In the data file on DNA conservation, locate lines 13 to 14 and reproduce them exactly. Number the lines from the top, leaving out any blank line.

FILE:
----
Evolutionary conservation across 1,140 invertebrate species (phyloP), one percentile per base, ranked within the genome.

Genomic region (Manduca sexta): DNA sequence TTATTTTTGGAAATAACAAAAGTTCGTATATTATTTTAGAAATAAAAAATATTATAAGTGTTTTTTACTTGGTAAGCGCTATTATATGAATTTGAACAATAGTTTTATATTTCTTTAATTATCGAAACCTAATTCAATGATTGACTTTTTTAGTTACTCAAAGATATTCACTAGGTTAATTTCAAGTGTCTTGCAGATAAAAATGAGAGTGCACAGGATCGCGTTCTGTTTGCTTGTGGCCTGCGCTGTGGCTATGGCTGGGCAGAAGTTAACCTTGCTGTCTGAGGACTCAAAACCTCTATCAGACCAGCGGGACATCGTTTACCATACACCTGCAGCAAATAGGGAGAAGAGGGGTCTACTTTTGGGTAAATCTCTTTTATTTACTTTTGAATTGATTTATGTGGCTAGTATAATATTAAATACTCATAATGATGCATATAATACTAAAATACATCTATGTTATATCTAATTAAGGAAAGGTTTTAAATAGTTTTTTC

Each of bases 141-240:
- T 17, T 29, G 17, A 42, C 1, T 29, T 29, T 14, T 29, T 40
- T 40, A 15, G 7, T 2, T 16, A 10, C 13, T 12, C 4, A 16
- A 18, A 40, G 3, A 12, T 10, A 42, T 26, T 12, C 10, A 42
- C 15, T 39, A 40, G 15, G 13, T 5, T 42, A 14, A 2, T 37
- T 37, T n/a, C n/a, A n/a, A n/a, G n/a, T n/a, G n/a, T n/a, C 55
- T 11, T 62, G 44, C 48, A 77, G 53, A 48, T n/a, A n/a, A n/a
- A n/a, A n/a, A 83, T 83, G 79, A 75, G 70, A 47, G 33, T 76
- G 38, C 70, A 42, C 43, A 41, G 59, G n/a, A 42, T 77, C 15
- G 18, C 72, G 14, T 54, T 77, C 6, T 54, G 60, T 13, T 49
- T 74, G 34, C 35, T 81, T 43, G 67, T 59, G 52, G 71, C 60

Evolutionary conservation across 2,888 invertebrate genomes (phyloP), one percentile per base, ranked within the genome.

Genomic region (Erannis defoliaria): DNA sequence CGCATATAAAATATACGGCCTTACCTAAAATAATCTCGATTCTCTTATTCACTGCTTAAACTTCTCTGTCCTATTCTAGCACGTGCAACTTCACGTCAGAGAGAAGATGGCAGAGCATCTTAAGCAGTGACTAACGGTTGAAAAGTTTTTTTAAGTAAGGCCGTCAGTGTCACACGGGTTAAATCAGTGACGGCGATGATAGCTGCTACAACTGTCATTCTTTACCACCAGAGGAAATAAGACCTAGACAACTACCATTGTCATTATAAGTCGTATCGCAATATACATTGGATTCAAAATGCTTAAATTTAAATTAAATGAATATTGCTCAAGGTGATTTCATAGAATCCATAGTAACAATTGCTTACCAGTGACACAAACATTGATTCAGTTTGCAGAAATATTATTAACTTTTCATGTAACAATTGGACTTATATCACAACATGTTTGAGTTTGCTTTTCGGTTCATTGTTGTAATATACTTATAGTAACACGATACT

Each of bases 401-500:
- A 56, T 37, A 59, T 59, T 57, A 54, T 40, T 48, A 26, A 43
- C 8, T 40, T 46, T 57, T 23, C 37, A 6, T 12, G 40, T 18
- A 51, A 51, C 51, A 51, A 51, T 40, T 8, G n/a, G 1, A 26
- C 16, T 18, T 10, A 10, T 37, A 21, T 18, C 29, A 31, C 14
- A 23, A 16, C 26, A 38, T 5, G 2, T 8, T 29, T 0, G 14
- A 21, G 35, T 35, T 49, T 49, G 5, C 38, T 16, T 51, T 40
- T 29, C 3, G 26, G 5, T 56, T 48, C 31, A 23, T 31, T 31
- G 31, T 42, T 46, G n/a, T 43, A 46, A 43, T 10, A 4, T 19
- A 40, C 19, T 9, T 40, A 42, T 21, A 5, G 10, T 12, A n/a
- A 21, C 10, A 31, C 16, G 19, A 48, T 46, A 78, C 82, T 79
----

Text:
- T 74, G 34, C 35, T 81, T 43, G 67, T 59, G 52, G 71, C 60

Evolutionary conservation across 2,888 invertebrate genomes (phyloP), one percentile per base, ranked within the genome.